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Words and Deeds in Beirut Lebanon

 

 
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Words and Deeds in Beirut Lebanon
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Joined: 09 Mar 2007
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Much amusement may be derived from the difference between the way people talk and the way they act. Once in the nineteen-sixties, I was sauntering along Carpenters Street in downtown Beirut when I was hailed by a gentleman sitting in front of his furniture shop. He was one of the very charming and honest old Sunnite bourgeoisie of Beirut and he invited me to sit down and take a coffee with him. Seeing that I was a foreigner, he took pride in telling me something about his own country of Lebanon.

After a time, four young Kurdish porters arrived. They were refugees from Turkey, where their Kurdish Socialist Part was in conflict with the authorities. Fine strapping young fellows, very honest, they shifted furniture sold by my host. Their irregular status in Lebanon prevented them from having regular salaried employment, so only odd jobs were available to them. Soon one of them began praising the Soviet Union, saying how in Communist Russia the government provided everybody with work, free education, and free health and social services.

“Well,” I said, “the Russian embassy is only half-an-hour’s walk away. Ask the consulate for a visa. They would be delighted to have strong young fellows like you in Soviet Russia.”

Do not imagine that the four men threw down their toggles and rushed off to the embassy. They just shuffled their feet and looked at each other awkwardly, while the shop-owner hid a smile. Shortly after, I was amused once again. Some men turned up by chance from my wife’s village in the North Beqaa valley. They were in full Arab dress, kaffiyeh, agal, kumbaz, cummerbund and aba. They embraced me boisterously in their sturdy arms and thundered, “Marahaba, ya suherna, Hail our brother-in-law!” The slightly built furniture dealer, who had been telling me about Lebanon, but was a confirmed townsman, had obviously never met such people and looked as if he wanted to run away.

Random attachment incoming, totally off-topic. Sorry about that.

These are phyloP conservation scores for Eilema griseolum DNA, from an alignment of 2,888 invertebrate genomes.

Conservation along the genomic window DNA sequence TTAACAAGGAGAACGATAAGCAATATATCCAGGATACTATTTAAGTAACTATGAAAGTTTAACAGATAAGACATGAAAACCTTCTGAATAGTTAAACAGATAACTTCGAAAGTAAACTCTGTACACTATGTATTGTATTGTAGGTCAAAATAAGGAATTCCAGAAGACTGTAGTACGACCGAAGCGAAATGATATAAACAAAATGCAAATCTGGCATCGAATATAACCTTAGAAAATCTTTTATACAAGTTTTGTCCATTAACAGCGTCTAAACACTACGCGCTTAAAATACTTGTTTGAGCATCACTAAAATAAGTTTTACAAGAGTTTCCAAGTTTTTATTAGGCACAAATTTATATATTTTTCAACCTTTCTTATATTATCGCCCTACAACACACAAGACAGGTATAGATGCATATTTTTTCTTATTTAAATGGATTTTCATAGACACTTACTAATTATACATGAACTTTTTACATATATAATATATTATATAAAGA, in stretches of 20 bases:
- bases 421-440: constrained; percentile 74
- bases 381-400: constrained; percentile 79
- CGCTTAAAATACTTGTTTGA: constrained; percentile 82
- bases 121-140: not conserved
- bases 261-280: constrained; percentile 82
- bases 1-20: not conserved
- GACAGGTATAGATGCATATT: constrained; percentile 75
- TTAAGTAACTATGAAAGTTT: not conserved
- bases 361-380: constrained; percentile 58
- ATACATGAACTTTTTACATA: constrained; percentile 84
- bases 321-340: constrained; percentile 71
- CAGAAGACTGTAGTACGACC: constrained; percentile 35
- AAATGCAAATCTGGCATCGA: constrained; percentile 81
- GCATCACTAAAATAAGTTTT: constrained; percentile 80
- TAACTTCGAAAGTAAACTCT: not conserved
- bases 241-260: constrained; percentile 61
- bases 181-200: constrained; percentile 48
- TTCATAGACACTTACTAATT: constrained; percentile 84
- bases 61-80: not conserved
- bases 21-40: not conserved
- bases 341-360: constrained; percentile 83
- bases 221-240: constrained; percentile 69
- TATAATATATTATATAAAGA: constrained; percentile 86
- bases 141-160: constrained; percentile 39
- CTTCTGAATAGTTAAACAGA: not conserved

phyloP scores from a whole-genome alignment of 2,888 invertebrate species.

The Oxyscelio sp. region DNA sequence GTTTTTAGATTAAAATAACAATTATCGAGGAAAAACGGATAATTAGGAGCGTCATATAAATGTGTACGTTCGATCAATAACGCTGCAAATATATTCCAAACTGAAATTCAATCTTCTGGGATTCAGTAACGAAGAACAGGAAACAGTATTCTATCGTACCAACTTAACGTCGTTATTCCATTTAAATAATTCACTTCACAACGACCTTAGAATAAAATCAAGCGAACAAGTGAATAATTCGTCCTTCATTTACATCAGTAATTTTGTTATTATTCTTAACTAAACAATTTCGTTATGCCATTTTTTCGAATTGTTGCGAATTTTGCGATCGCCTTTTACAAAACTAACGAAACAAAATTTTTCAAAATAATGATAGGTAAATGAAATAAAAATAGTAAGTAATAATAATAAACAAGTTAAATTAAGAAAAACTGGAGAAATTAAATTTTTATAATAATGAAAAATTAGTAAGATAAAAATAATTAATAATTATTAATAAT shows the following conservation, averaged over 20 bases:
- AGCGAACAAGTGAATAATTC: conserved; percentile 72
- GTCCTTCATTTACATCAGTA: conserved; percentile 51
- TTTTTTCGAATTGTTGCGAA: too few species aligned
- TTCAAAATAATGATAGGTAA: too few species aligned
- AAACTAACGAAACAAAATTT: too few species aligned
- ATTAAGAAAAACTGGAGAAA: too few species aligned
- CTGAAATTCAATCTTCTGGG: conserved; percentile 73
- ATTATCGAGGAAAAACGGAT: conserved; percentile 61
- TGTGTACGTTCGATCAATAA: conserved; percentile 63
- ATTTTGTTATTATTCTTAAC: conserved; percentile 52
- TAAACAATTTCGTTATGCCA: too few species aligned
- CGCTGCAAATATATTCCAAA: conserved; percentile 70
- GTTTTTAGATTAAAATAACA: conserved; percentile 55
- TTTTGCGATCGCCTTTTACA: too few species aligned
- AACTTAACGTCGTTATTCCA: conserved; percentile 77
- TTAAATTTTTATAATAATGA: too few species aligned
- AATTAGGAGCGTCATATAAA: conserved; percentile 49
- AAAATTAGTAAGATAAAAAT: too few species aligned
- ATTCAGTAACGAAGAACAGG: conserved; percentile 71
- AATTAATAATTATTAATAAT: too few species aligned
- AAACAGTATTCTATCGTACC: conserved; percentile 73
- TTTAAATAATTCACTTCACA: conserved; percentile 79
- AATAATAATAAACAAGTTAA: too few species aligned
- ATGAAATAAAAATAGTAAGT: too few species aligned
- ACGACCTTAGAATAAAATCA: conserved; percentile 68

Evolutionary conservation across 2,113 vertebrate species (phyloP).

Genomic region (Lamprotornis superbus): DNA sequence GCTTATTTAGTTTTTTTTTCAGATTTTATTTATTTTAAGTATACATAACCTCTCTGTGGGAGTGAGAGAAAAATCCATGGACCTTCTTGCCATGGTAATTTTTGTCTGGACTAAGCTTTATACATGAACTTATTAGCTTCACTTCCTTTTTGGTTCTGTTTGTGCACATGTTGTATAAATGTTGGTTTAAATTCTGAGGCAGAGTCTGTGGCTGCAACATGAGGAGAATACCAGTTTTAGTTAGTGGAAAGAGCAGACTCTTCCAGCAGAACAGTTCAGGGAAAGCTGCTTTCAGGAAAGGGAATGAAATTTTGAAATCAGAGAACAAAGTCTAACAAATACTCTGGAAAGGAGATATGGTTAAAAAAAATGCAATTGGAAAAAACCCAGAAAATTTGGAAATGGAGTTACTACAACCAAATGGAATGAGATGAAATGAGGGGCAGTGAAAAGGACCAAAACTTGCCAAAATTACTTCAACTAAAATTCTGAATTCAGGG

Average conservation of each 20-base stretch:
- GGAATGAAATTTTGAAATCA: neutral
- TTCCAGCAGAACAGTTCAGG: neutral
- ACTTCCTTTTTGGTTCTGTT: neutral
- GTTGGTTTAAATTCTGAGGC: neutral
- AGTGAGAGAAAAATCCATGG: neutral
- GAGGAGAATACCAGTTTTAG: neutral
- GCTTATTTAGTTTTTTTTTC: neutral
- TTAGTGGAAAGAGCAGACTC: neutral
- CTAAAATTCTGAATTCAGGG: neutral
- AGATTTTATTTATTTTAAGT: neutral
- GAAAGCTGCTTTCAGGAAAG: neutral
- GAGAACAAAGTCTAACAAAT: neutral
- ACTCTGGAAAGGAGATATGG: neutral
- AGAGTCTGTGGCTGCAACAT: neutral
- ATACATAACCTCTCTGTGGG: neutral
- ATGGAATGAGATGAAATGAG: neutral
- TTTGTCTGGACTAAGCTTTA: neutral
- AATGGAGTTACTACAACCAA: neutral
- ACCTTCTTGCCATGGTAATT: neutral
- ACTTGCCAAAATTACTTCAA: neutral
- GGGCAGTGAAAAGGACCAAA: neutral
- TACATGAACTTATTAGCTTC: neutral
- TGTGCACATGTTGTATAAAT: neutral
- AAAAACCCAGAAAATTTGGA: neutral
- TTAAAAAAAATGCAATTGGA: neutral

In 1974 I came up against another example of inconsistency between speech and deed. At that time, outside interests were agitating the several hundred thousand Palestinian refugees in little Lebanon, hoping to dump them in Lebanon for good or to use them to overturn the regime in neighboring Syria. This caused trouble between the Palestinians and Lebanese and in addition there were several hundred thousand Syrians in the country, working mostly as building laborers. They accepted for much lower wages than either Lebanese or Palestinian refugees could, as they brought their food from their Syrian villages, and spent their money there, where the necessities of life were very much cheaper. As a result there was acute tri-partisan tension. Lebanese nationalists were chalking or painting on the city walls, “ صار الغرباء اكثر من اللبنانيين The strangers have become more (numerous) than the Lebanese!”

I was teaching English one day in a class of senior schoolboys, one of whom was the very zealous son of a member of a Lebanese nationalist political party, a major building contractor incidentally. Suddenly this boy jumped up and shouted, “Sir, don’t you think the foreigners have become more than the Lebanese?”

I said, “Well, isn’t the doorman janitor of your father’s apartment block a Syrian? Isn’t the driver of his car a Syrian? And all the workmen on his building sites, aren’t they all Syrians? And the girl helping your mother in the kitchen, isn’t she Egyptian?”
The young man stuttered. “Do – do you mean we shouldn’t employ them?”

“I’m not going to tell you what you should do. All I say is that you can’t bring in outsiders to employ them and then blame them for being here. One or the other, you can’t have it both ways!”

He slumped down in his chair and looked down at his knees, while his classmates watched him with amusement. Evidently they were rather tired of his political enthusiasm, enthusiasm which did not work out in practice.

Kenneth Mortimer
Sun Jul 02, 2017 6:31 pm View user's profile Send private message Send e-mail Visit poster's website
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